MathOverflow is a question and answer site for professional mathematicians. It's 100% free, no registration required.

Sign up
Here's how it works:
  1. Anybody can ask a question
  2. Anybody can answer
  3. The best answers are voted up and rise to the top

Let $P$ be an integral, sharp, finitely generated commutative monoid (say even torsion-free and saturated if you like), and consider the "rational cone" $P_\mathbb{Q}\subseteq P^{gp}\otimes_\mathbb{Z} \mathbb{Q}$ generated by $P$ (i.e. the submonoid of elements of the form $\frac{m}{n} p$ where $m, n \in \mathbb{N}$ and $p\in P$).

Consider the monoid algebra $R=\mathbb{Z}[P_\mathbb{Q}]$. I'm interest in the answer to the


is $R$ coherent?

By coherent here I mean that every finitely generated ideal $I\subseteq R$ is finitely presented, i.e. if $I=\langle r_1,\dots, r_k \rangle$, then the kernel of the obvious map $R^k\to R$ with image $I$ is finitely generated.

Notice that in general (and I think almost always) $R$ will not be noetherian. For example if $P=\mathbb{N}$, then $R=\mathbb{Z}[\mathbb{Q}_+]=\mathbb{Z}[t^q | q>0]$ with the obvious relations $t^qt^{q'}=t^{q+q'}$ for $q,q' \in \mathbb{Q}_+$, and this is clearly not noetherian.

To elaborate a bit, consider $\frac{1}{n} P \subseteq P_\mathbb{Q}$ and the rings $A_n=\mathbb{Z}\left[\frac{1}{n} P\right]$, with in particular $A_1=\mathbb{Z}[P]$. There are obvious maps $f_{n,m}: A_n\to A_m$ when $n | m$, induced by the inclusions $\frac{1}{n} P\subseteq \frac{1}{m} P$.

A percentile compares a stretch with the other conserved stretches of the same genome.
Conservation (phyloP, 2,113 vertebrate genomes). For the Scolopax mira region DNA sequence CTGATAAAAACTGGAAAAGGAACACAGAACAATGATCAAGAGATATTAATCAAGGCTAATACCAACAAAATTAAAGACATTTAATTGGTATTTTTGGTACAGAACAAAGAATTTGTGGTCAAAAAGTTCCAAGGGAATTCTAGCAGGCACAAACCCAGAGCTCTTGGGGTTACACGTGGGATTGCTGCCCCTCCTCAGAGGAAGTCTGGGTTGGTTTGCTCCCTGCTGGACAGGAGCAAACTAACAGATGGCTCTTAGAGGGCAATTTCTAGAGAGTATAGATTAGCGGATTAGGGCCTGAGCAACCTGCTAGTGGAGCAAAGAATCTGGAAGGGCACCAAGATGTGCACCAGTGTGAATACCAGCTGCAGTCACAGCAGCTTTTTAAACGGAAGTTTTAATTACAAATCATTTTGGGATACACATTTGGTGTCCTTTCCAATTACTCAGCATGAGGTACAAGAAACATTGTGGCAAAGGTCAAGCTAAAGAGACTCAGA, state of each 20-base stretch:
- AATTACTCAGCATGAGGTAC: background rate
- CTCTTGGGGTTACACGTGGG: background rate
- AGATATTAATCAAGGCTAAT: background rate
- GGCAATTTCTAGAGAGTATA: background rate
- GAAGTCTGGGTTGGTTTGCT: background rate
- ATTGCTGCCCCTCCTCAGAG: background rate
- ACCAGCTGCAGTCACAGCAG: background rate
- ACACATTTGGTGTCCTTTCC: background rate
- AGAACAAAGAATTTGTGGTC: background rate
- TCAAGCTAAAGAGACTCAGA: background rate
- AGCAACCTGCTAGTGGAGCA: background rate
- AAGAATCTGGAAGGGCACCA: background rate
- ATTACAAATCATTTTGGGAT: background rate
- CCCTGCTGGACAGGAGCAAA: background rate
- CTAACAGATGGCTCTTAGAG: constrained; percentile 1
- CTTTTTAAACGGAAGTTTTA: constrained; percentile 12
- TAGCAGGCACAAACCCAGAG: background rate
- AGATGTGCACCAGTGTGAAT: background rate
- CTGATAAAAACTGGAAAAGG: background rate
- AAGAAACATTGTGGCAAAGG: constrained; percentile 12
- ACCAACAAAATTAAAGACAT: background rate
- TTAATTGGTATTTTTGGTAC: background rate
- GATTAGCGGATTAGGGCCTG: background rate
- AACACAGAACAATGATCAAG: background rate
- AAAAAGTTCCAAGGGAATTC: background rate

$\{A_n,f_{n,m}\}$ form a directed system of rings, and the inductive limit is $R$.

One case in which I know that $R$ is coherent is when the transition maps $f_{n,m}$ are flat (this happens for example for $P=\mathbb{N}^r$).

Notice also that $R$ depends only on $P_\mathbb{Q}$, so for example if there is another submonoid $P'\subseteq P_\mathbb{Q}$ with the same properties as $P$ and such that $P'_\mathbb{Q}=P_\mathbb{Q}$, and the transition maps for $P'$ are flat, then $R$ is coherent.
This is what happens for the monoid $P=\langle (2,0), (1,1), (0,2) \rangle_\mathbb{N} \subseteq \mathbb{Z}^2$ (for which the transition maps are not flat), and in this case $P'=\langle (2,0),(0,2)\rangle\subseteq P$ does the trick.

An example in which something like this should not happen is $P=\mathbb{N}^4/(e_1+e_2=e_3+e_4)$, and so $A_1=\mathbb{Z}[x,y,z,w]/(xy-zw)$.

In general, a sufficient condition seems to be the following: for every $n$ and every ideal $I\subseteq A_n$ there exists an $m$ such that $n|m$ and $$ Tor_1^{A_m}(I_m,R)=\varinjlim Tor_1^{A_m}(I_m,A_k)=0 $$ where $I_m=IA_m\subseteq A_m$ is the extension of $I$.


is this true/plausible?

Thanks in advance for any comment!


All of this comes from root stacks of logarithmic schemes. If the answer to the first question is affirmative, I would be happy because then an "infinity root stack" will have coherent structure sheaf, coherent sheaves on it will be exactly those which are locally of finite presentation, and those have good "approximation" properties w.r.t. inverse limits.
[the case of the question is the "universal" one, in some sense]

share|cite|improve this question
what mean the terms " integral, sharp" for a (commutative) monoid? – Buschi Sergio Nov 30 '11 at 22:04
"integral" means that the map $P\to P^{gp}$ is injective, and "sharp" that the only invertible element of $P$ is the identity. While we're at it, by "torsion-free" I mean that $P^{gp}$ is torsion-free. – Mattia Talpo Dec 1 '11 at 0:46

Your Answer


By posting your answer, you agree to the privacy policy and terms of service.

Browse other questions tagged or ask your own question.